. October 13, 2016 at 12:59 am

Phyllis Schlafly, a firebrand critic of American feminism, died on September 5th, aged 92

She united socially conservative Catholics, Protestants, Mormons and Orthodox Jews, previously mistrustful and distant camps, with tens of thousands of women enraged by their supposed champions. In halting a juggernaut backed by almost the entire political establishment she also brought the ultraconservative right from the fringe to the mainstream, paving the way for the Moral Majority of the 1980s, the Tea Party and ultimately Donald Trump—the first Republican nominee since Reagan, she said, “who actually represents the average American worker”.

. October 26, 2016 at 1:48 am
. November 4, 2016 at 10:03 am

This week’s This American Life can be interpreted as being largely about people responding to stress in deeply troubling and counterproductive ways – specifically, about the Republican backlash against immigration, which is worrisome both because it is poorly grounded in fact and because it is overtly racist.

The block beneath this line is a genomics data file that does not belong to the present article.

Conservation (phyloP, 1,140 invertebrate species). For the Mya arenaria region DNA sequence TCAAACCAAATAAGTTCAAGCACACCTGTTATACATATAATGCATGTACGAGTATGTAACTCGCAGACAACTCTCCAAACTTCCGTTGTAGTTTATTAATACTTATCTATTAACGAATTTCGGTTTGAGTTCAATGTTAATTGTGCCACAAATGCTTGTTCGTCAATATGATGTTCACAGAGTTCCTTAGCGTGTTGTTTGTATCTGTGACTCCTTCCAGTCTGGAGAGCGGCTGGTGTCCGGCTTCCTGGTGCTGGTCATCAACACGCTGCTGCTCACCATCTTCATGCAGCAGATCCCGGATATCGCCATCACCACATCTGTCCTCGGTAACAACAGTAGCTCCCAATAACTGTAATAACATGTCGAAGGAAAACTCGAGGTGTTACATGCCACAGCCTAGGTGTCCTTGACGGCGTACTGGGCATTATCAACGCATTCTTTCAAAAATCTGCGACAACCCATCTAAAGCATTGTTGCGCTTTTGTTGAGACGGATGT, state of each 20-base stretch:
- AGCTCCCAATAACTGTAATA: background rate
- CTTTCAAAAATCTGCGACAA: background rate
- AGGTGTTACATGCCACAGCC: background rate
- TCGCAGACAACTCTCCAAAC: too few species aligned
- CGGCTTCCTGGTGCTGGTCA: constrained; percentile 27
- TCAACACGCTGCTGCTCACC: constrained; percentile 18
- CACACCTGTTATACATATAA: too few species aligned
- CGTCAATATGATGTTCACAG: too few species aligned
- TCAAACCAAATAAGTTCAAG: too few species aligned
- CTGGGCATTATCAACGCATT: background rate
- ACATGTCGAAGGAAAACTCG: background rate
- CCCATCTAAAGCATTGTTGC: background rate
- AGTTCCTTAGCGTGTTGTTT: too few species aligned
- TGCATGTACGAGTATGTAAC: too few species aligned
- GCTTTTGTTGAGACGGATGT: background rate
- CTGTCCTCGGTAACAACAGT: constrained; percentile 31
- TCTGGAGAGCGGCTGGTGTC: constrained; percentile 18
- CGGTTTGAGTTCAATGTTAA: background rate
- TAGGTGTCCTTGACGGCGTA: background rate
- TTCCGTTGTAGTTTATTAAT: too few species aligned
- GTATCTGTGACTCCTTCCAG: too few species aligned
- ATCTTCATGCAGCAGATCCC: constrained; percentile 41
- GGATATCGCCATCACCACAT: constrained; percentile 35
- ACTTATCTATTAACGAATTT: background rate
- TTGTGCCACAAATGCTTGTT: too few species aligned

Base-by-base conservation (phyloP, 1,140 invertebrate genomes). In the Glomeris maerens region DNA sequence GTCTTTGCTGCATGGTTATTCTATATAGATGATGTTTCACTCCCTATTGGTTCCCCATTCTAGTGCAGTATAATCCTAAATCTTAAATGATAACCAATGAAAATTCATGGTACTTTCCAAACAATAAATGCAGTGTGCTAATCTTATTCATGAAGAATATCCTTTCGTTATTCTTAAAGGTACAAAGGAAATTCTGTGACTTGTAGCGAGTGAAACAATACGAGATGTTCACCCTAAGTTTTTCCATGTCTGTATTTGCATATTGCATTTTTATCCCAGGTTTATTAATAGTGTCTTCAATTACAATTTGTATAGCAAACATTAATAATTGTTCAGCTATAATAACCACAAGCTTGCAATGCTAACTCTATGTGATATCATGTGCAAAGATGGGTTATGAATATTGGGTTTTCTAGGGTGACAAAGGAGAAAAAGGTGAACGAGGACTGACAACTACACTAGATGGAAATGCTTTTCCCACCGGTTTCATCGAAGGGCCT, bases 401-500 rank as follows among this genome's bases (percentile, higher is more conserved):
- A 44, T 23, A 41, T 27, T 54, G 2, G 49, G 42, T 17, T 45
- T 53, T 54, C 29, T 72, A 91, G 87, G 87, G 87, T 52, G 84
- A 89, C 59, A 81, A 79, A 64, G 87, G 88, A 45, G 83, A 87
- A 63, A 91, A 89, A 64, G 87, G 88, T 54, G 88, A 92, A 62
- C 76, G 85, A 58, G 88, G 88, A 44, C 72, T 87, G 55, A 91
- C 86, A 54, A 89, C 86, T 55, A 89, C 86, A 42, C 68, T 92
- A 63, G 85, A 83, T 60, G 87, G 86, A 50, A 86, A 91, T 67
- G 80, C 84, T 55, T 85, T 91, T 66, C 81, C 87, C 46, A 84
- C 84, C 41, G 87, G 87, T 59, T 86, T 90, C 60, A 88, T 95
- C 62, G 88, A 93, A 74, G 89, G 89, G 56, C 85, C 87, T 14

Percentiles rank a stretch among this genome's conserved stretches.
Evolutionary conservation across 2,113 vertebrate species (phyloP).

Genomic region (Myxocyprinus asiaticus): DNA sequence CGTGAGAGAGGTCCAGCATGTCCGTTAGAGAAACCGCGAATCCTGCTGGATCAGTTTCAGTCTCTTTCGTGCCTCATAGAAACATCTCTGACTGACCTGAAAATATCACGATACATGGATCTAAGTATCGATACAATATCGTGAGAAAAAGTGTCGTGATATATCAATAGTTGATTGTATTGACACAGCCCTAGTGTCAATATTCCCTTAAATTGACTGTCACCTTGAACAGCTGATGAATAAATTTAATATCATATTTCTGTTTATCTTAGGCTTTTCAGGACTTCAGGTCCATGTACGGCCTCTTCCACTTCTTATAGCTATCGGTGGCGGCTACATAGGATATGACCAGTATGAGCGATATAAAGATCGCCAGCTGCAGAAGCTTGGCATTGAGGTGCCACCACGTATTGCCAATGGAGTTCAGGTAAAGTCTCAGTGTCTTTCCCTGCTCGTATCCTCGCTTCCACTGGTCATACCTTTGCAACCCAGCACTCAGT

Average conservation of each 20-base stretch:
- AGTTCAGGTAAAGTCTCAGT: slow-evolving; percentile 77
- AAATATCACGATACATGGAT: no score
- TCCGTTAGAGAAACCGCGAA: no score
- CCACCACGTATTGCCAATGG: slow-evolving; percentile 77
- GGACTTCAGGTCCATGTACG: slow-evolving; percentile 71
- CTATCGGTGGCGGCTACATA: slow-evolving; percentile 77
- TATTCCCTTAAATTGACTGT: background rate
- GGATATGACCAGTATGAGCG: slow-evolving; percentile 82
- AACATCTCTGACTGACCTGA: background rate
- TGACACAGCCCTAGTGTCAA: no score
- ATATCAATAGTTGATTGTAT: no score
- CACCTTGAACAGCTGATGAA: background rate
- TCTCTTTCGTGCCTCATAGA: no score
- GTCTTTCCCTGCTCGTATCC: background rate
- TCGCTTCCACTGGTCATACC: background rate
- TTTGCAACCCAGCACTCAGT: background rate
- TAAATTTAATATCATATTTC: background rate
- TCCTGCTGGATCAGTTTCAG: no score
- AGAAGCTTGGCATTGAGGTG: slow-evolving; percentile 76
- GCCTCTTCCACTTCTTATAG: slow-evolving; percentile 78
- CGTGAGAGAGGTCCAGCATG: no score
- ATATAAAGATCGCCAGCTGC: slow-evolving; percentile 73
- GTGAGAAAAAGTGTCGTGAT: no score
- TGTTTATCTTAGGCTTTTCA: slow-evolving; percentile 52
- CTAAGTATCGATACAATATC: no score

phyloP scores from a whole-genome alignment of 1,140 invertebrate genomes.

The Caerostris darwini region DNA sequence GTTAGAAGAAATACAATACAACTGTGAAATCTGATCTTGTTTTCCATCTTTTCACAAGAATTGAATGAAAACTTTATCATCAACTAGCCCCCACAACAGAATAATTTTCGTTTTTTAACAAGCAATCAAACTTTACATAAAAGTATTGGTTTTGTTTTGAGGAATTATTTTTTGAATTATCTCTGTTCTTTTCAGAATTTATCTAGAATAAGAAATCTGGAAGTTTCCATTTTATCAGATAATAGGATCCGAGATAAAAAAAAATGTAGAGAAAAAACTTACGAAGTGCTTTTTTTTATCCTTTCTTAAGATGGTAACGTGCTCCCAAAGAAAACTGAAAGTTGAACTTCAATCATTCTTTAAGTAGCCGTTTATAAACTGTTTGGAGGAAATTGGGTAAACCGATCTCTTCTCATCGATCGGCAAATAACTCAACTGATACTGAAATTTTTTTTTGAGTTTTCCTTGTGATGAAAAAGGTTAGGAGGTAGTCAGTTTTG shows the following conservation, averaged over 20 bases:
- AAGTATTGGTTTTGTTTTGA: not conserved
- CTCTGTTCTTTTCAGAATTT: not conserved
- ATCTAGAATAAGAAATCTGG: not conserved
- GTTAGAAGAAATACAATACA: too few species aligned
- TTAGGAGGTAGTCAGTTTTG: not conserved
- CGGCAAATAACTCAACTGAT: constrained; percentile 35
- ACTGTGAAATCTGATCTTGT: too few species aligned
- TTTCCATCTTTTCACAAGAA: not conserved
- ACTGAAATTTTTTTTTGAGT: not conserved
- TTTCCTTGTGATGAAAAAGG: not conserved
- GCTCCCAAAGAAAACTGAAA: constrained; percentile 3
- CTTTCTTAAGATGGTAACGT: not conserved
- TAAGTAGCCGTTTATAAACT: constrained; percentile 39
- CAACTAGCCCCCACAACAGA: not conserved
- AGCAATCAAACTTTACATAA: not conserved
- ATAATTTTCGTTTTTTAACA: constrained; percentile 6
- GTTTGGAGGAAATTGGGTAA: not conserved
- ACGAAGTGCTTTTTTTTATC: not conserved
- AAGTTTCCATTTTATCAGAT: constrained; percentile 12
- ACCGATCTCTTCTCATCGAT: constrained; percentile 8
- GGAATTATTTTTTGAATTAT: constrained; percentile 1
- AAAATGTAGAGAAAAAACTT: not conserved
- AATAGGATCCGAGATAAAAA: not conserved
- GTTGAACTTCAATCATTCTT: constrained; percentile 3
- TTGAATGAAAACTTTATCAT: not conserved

. November 4, 2016 at 3:00 pm

But as he has in so many ways, Donald Trump takes every ugly impulse Republicans have and turns it up to 11, and just about the entire party follows him down. So now they are making it very clear that from literally the day Hillary Clinton is inaugurated, they will wage total war on her. There will be no rule or norm or standard of decency they won’t flout if it gets them a step closer to destroying her, no matter what the collateral damage.


. December 14, 2016 at 7:03 pm

When I told Obama that I thought Trump’s candidacy was an explicit reaction to the fact of a black president, he said he could see that, but then enumerated other explanations. When assessing Trump’s chances, he was direct: He couldn’t win.